Friday, July 2, 2010

Health IT After HITECH

On Wednesday, June 23, 2010 the Center for Democracy and Technology held a panel discussion on health information privacy at the San Francisco office of the law firm of Manatt, Phelps & Phillips, LLP. According to Deven McGraw, the Director of the Health Privacy Project at CDT, the lack of a clear health privacy policy framework on innovation was one topic covered. The video is below and then there are slides from Cal OHIII on secondary uses data flow by entity type:
The panel combined both California and national health IT expertise and featured Jonah Frolich, California Deputy Secretary for Health Information Technology; Alex Kam, Acting Director of the California Office of Health Information Integrity (OHIII); David Lansky, President and CEO of the Pacific Business Group on Health; John Mattison, M.D., Chief Medical Information Officer of Kaiser Permanente; Deven McGraw, CDT’s Health Privacy Project Director; and Julie Murchinson, Managing Director of Manatt Health Solutions. Leslie Harris, President and CEO of CDT, moderated a discussion that quickly became an active one among both panelists and attendees.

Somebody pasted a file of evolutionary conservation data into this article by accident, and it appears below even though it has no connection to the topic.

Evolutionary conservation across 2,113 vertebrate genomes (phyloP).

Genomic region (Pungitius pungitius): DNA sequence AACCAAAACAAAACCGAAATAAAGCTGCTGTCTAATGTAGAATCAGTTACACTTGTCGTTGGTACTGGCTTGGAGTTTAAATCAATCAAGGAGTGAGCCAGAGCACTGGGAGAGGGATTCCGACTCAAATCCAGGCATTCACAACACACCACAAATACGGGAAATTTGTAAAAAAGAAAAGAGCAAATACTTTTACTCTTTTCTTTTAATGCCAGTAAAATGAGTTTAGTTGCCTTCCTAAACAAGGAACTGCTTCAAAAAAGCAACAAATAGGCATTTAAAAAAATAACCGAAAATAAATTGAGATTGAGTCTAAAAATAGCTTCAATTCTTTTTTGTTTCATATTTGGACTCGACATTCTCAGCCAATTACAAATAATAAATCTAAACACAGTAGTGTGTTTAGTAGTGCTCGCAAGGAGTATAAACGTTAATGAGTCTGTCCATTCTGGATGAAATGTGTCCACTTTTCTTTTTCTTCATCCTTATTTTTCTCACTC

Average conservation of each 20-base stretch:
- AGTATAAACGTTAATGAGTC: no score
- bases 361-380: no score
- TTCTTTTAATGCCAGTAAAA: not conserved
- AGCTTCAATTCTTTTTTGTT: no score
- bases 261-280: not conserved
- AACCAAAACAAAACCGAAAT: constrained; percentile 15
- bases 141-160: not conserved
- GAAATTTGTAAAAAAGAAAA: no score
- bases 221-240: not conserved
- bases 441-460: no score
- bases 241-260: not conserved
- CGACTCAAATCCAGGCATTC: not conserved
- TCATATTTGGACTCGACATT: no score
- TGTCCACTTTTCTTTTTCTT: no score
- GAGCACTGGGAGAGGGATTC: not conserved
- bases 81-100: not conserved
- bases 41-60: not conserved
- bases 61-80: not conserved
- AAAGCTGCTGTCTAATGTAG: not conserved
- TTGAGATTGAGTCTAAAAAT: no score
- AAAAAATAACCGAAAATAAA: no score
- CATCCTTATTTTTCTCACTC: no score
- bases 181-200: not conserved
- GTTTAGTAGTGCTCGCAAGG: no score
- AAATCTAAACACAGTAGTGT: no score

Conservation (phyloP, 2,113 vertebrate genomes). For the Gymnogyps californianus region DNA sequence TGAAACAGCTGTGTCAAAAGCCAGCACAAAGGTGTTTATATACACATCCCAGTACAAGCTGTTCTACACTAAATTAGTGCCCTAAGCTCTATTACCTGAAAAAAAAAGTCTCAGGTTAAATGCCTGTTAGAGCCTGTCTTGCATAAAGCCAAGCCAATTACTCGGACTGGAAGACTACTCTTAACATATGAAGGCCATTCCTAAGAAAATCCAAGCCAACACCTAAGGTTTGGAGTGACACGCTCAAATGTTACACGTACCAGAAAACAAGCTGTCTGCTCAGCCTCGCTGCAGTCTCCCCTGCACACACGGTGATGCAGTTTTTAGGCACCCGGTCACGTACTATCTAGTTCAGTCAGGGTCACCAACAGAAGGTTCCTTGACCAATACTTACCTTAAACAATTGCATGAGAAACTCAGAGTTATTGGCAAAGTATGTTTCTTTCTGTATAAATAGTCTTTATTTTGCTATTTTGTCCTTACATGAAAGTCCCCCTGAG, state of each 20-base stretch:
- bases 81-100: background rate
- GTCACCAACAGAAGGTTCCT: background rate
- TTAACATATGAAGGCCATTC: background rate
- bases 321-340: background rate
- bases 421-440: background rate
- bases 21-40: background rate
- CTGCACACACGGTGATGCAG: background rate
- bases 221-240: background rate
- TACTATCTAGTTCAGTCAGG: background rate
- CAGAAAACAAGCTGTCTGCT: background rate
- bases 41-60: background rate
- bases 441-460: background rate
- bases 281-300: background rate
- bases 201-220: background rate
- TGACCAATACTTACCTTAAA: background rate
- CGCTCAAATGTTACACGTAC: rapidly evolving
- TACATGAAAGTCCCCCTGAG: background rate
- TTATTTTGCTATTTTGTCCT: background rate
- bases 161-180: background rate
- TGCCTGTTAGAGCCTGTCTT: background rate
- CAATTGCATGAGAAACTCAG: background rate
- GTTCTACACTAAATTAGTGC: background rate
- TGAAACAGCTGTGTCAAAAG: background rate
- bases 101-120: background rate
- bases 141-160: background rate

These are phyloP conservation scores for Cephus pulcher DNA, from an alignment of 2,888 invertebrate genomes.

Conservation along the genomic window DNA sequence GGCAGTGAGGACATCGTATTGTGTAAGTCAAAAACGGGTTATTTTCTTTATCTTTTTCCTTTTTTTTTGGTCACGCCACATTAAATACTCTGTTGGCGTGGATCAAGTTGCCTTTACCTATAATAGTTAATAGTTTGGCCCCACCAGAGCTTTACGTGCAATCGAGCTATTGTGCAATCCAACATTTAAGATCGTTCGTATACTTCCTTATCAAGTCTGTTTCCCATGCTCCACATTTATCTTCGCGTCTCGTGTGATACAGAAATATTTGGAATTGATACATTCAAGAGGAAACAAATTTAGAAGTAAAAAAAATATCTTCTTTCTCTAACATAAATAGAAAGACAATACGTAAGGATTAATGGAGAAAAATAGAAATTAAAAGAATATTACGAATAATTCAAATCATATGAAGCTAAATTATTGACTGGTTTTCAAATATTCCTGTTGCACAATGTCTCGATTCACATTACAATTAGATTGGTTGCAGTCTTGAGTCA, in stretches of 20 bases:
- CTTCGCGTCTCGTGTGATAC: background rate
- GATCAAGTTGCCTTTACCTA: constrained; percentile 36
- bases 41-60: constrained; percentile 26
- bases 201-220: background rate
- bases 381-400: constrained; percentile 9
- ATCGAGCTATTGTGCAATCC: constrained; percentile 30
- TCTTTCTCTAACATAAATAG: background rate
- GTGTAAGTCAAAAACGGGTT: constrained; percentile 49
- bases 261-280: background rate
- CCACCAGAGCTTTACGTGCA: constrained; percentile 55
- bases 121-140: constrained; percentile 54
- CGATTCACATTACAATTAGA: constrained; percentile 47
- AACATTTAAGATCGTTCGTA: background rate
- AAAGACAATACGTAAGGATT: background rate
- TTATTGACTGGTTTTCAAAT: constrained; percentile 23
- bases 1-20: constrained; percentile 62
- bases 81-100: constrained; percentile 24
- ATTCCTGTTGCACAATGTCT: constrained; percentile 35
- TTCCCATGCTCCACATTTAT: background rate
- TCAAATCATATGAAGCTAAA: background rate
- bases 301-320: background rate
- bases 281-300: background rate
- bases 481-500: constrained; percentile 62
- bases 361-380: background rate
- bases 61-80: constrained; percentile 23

The focus was initially on California and a recent paper released by CalOHIII largely raising concerns about “secondary” uses of health data (the paper will be available online shortly, check back here for a link). Such uses are often cited as raising greater privacy concerns. Yet the use of data for secondary (beyond individual treatment) purposes – such as for quality measurement and comparative effectiveness research – are key to achieving greater health system reform, raising the question of whether they should be relegated to secondary status.

The panel also spent some time discussing the appropriate role of individual consent in protecting privacy. The CalOHIII paper presents pro and con views on an “opt-in” approach to electronic health information exchange. CDT also has published papers raising doubts about the ability of privacy policy frameworks anchored by “notice and consent” to protect individual privacy.

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